My friend and colleague, Glenn Stanton, is Director of Global Family Formation Studies here at Focus on the Family. With news of the world’s population topping seven billion people this past Monday, some commentators have been expressing concern, suggesting that the world is reaching its tipping point. In response, Glenn offered a succinct and insightful analysis of the situation. I am pleased to share it with you:
A fact: Christians don’t see people as accidents or problems. Each person’s conception, birth and life is a new fleshly manifestation of the very image of God in the world.
Each one is to be celebrated, welcomed and cared for as something beautiful from God.
So how should we feel about our world population reaching seven billion?
We should not be fearful.
The fear mongering over so-called over-population has been well documented. Here is the opening line from Paul Ehrlich’s infamous and fearful The Population Bomb (1969) which helped ignite the scare:
The battle to feed all of humanity is over. In the 1970s hundreds of millions of people will starve to death in spite of any crash programs embarked upon now. At this late date nothing can prevent a substantial increase in the world death rate…
Ehrlich also said that same year…
If I were a gambler, I would take even money that England will not exist in the year 2000.
Here we are in 2011 and the earth’s population has doubled since.
There is enough food.
Ehrlich has been one of the latest and loudest disciples of Thomas Malthus, an Anglican clergyman and demographer, who explained in his 1798 work, An Essay on the Principles of Population, that “The power of population is indefinitely greater than the power in the earth to produce subsistence for man.”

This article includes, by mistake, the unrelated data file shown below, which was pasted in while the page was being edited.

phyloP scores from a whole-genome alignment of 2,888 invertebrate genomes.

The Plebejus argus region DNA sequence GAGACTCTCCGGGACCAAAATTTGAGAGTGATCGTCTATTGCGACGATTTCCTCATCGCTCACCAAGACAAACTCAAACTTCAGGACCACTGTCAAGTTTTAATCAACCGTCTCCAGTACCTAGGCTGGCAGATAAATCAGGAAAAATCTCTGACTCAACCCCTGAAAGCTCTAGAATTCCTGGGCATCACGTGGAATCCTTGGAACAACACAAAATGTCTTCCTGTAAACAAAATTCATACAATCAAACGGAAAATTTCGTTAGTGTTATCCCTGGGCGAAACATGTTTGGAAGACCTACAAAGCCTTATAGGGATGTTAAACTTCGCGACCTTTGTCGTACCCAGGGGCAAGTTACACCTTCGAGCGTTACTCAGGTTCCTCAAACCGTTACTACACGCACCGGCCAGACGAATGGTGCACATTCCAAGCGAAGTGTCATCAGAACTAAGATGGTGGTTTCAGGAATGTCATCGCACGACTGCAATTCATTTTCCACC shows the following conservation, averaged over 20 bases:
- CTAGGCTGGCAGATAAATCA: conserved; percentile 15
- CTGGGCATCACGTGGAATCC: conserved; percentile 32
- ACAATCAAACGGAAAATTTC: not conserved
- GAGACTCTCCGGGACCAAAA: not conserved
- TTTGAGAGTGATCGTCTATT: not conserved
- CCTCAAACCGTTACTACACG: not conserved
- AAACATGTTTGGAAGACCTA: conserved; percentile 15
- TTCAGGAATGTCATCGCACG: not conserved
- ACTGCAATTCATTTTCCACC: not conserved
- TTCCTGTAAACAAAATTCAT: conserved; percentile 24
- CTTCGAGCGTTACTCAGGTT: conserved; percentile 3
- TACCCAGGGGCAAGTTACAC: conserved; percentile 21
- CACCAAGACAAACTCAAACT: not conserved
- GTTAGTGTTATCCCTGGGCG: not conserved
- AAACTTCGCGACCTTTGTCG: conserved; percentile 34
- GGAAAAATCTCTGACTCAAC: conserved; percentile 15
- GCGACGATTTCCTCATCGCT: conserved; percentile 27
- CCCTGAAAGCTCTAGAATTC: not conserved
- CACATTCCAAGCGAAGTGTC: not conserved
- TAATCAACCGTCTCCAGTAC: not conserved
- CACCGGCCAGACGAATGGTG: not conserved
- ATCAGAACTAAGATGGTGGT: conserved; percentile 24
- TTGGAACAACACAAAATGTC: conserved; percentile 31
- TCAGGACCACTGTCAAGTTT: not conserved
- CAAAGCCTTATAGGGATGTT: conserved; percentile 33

According to Malthus, human population would continue to grow while the production of food would hit its limit. And when this happened, much of the world would die away of mass starvation. Ehrlich warned that the 1970s would be the terminal decade for so many because of this Malthusian rule.
As Time magazine reported recently, a billion people tragically go hungry in the world today, “but that is not because the world is not capable of producing enough food for them.” We already grow enough grain globally today to feed 10 billion people on a full vegetarian diet.
And worldwide, humans currently throw out or waste half of the food we produce. Hence, hunger is not a production problem as Malthus predicted, but a distribution and stewardship problem.
There is enough room.
As both Time and the Guardian report, today all seven billion of us could live in the state of Texas with no more population density than we currently find in New York City.
To make it even more interesting, seven billion of us could move to Rhode Island and each have 6.4 square feet to wave our arms around.
All the rest of the world could be used for a healthy balance of preservation and production.
Most of the world is not reproducing anyway.
According to a brand new report conducted cooperatively among six different universities, the average woman in the developed world only produces 1.66 children in her lifetime, well short of the 2.1 children needed for human replacement.
In fact, in more than 75 countries around the world (42% of the world’s population), fertility is below the 2.1 replacement level needed to maintain current work levels as well as the support and care needed for aging populations.
Countries like Japan are now experiencing economic stagnation due to below-replacement fertility levels that started in the 1970s. China achieved this in the early 1990s which will dramatically slow their national prosperity. If sustained, all below-replacement-fertility countries can expect the same stagnation.
Over the last decade, the United States has been just at or below replacement level.
If a nation wants to maintain its economic vitality, it must produce enough people to become the next generation of workers, creators, investors and consumers. And that generation must do the same. These types of people start out as babies and are raised in stable families. Most nations are not producing enough of either, to their own detriment.
The evidence is clear: People are not problems. Not even seven billion of them.
Glenn ended his memo by quoting the late, great writer, G.K. Chesterton. The following line was included in the Introduction to Charles Dickens’ A Christmas Carol:
The answer to anyone who talks about the surplus population is to ask him whether he is the surplus population, or if he is not, how he knows he is not.
I welcome your thoughts and reactions.
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